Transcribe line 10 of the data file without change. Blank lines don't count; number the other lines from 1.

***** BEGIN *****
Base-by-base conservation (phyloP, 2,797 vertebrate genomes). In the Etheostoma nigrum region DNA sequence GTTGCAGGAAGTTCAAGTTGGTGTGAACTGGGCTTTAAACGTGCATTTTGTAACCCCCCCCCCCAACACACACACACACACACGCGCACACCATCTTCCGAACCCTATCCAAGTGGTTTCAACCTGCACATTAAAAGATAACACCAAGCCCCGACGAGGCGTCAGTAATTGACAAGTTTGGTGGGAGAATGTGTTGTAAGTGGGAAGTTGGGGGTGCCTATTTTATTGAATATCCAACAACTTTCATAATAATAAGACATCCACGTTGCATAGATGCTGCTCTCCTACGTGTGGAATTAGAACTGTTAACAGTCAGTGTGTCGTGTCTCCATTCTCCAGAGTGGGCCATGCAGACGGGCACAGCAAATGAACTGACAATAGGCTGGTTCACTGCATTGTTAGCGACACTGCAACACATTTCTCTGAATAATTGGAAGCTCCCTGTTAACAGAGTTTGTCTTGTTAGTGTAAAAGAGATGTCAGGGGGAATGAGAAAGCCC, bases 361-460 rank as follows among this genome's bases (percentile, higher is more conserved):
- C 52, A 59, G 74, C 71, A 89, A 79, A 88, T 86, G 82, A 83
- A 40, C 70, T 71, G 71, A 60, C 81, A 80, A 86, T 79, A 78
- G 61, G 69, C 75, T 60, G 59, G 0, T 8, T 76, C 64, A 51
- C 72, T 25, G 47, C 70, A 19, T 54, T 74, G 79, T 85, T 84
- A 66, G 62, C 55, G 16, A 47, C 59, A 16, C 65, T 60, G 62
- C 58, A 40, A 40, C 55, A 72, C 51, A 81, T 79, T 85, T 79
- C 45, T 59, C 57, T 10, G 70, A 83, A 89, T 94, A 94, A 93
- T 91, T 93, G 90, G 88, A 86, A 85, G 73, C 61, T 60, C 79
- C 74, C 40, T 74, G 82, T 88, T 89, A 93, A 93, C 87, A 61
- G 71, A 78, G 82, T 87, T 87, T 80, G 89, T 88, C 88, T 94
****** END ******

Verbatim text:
- C 74, C 40, T 74, G 82, T 88, T 89, A 93, A 93, C 87, A 61